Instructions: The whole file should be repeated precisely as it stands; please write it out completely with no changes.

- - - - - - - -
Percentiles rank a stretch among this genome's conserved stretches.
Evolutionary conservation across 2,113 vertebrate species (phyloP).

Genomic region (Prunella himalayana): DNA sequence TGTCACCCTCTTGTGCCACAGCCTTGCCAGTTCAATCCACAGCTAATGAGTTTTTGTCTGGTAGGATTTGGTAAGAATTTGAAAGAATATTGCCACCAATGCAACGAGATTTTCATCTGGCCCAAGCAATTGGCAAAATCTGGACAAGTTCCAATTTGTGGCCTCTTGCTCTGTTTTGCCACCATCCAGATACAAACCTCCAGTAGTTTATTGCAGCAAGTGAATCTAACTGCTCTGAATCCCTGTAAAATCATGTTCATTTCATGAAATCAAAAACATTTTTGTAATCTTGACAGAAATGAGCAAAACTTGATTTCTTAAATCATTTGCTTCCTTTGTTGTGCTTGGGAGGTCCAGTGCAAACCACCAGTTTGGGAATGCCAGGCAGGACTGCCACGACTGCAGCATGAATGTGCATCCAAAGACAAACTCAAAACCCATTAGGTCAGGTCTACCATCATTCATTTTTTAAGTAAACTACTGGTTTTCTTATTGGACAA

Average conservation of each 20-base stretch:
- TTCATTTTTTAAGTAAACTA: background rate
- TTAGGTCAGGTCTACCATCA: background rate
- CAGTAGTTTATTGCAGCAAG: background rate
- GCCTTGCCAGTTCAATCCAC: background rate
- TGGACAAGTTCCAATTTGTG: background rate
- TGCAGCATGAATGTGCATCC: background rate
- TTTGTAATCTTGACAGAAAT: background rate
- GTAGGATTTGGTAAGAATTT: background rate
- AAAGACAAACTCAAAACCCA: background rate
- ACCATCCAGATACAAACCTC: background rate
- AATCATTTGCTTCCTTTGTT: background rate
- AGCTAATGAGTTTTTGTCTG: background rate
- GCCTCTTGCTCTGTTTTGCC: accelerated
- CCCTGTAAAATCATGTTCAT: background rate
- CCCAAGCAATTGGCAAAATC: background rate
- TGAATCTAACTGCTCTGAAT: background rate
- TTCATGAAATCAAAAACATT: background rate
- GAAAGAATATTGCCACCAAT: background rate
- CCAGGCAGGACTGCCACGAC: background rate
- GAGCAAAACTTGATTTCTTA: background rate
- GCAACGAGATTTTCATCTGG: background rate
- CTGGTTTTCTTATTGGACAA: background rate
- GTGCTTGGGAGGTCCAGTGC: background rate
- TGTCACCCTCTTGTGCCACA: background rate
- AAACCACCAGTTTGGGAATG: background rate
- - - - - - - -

Percentiles rank a stretch among this genome's conserved stretches.
Evolutionary conservation across 2,113 vertebrate species (phyloP).

Genomic region (Prunella himalayana): DNA sequence TGTCACCCTCTTGTGCCACAGCCTTGCCAGTTCAATCCACAGCTAATGAGTTTTTGTCTGGTAGGATTTGGTAAGAATTTGAAAGAATATTGCCACCAATGCAACGAGATTTTCATCTGGCCCAAGCAATTGGCAAAATCTGGACAAGTTCCAATTTGTGGCCTCTTGCTCTGTTTTGCCACCATCCAGATACAAACCTCCAGTAGTTTATTGCAGCAAGTGAATCTAACTGCTCTGAATCCCTGTAAAATCATGTTCATTTCATGAAATCAAAAACATTTTTGTAATCTTGACAGAAATGAGCAAAACTTGATTTCTTAAATCATTTGCTTCCTTTGTTGTGCTTGGGAGGTCCAGTGCAAACCACCAGTTTGGGAATGCCAGGCAGGACTGCCACGACTGCAGCATGAATGTGCATCCAAAGACAAACTCAAAACCCATTAGGTCAGGTCTACCATCATTCATTTTTTAAGTAAACTACTGGTTTTCTTATTGGACAA

Average conservation of each 20-base stretch:
- TTCATTTTTTAAGTAAACTA: background rate
- TTAGGTCAGGTCTACCATCA: background rate
- CAGTAGTTTATTGCAGCAAG: background rate
- GCCTTGCCAGTTCAATCCAC: background rate
- TGGACAAGTTCCAATTTGTG: background rate
- TGCAGCATGAATGTGCATCC: background rate
- TTTGTAATCTTGACAGAAAT: background rate
- GTAGGATTTGGTAAGAATTT: background rate
- AAAGACAAACTCAAAACCCA: background rate
- ACCATCCAGATACAAACCTC: background rate
- AATCATTTGCTTCCTTTGTT: background rate
- AGCTAATGAGTTTTTGTCTG: background rate
- GCCTCTTGCTCTGTTTTGCC: accelerated
- CCCTGTAAAATCATGTTCAT: background rate
- CCCAAGCAATTGGCAAAATC: background rate
- TGAATCTAACTGCTCTGAAT: background rate
- TTCATGAAATCAAAAACATT: background rate
- GAAAGAATATTGCCACCAAT: background rate
- CCAGGCAGGACTGCCACGAC: background rate
- GAGCAAAACTTGATTTCTTA: background rate
- GCAACGAGATTTTCATCTGG: background rate
- CTGGTTTTCTTATTGGACAA: background rate
- GTGCTTGGGAGGTCCAGTGC: background rate
- TGTCACCCTCTTGTGCCACA: background rate
- AAACCACCAGTTTGGGAATG: background rate